Not too many people seem to understand why someone in authority should be free of any conflict of interest, at least in the performance of his official duties.
In the first place, what is conflict of interest? The Bible says one cannot serve two masters at the same time. One who does is in the middle of a conflict of interest. In the Pirma case at the Supreme Court, Justice Padilla found himself in a conflict of interest when a relative was on the other side of the bench. True to his calling, Justice Padilla did not take part in the proceedings.
In the insurance industry, the rules against conflict of interest are quite clear in law and common usage.
For example, the Insurance Code says that “no person shall concurrently be a Director and/or Officer of an insurance company and an adjustment company”. Also, “no insurance company shall have any equity in an adjustment company and neither shall an adjustment company have any equity in an insurance company”.
The Insurance Commission does not license a person to act both as an agent (representing the insurance company, the seller) and as a broker (representing the insured, the buyer). He has to choose one or the other.
Once, a friend of mine took the job of general manager of an insurance company. The Commission required him to turn in his broker’s license.
Insurance companies are quite strict about their rules against conflict of interest. In one case, the president of a company found out that the car claims manager was part-owner of a repair shop. The manager was asked either to resign from the company or sell out his holding in the repair shop.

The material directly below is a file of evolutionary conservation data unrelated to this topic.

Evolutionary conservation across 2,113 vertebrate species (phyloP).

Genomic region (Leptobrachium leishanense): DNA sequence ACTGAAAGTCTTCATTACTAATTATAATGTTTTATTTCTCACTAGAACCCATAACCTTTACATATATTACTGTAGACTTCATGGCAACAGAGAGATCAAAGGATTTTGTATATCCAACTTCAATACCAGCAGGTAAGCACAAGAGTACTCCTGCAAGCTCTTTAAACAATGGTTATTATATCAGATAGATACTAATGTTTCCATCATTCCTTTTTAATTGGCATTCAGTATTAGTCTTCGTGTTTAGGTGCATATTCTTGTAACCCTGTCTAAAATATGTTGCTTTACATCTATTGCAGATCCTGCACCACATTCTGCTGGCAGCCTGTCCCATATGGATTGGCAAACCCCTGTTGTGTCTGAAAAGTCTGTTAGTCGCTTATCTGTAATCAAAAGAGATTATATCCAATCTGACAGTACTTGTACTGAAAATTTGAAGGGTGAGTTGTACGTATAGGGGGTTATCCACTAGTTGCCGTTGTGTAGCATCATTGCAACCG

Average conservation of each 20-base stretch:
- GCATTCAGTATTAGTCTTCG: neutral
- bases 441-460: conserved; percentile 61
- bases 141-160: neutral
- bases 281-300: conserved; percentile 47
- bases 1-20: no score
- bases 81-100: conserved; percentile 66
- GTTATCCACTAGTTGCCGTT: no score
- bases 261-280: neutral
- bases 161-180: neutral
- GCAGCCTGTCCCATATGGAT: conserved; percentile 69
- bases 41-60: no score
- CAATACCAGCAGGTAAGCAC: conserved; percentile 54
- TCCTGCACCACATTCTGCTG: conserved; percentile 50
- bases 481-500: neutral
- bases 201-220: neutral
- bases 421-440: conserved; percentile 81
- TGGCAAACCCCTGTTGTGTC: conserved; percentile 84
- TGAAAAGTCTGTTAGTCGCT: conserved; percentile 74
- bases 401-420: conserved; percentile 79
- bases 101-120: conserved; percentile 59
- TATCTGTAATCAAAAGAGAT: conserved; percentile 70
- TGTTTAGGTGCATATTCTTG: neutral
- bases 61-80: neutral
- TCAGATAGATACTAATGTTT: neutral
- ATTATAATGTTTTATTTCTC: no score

Why all this fuss about conflict of interest? Because, as in the case of the car claims manager, it is hard for him to decided whose side he should be on. As claims manger, it is his duty to see to it that if an insured car is damaged, the repair must be done as cheaply as be without sacrificing quality. As part owner of the repair shop, his job is to find business for the shop at the most profitable level.
The interests of the company and the shop clash. Whatever the manager does is wrong, or at least suspect.
When a conflict of interest exists, there is no need to find out if any wrongdoing has been committed. The conflict, in itself, is the wrong to be corrected, the sin to be avoided. In the case of the car claims manger, he was asked to resign or sell out even though he never awarded a single repair job to his shop.
It’s as simple as that.
Where there is no specific law against conflict of interest, simple rules of ethics apply with equal force.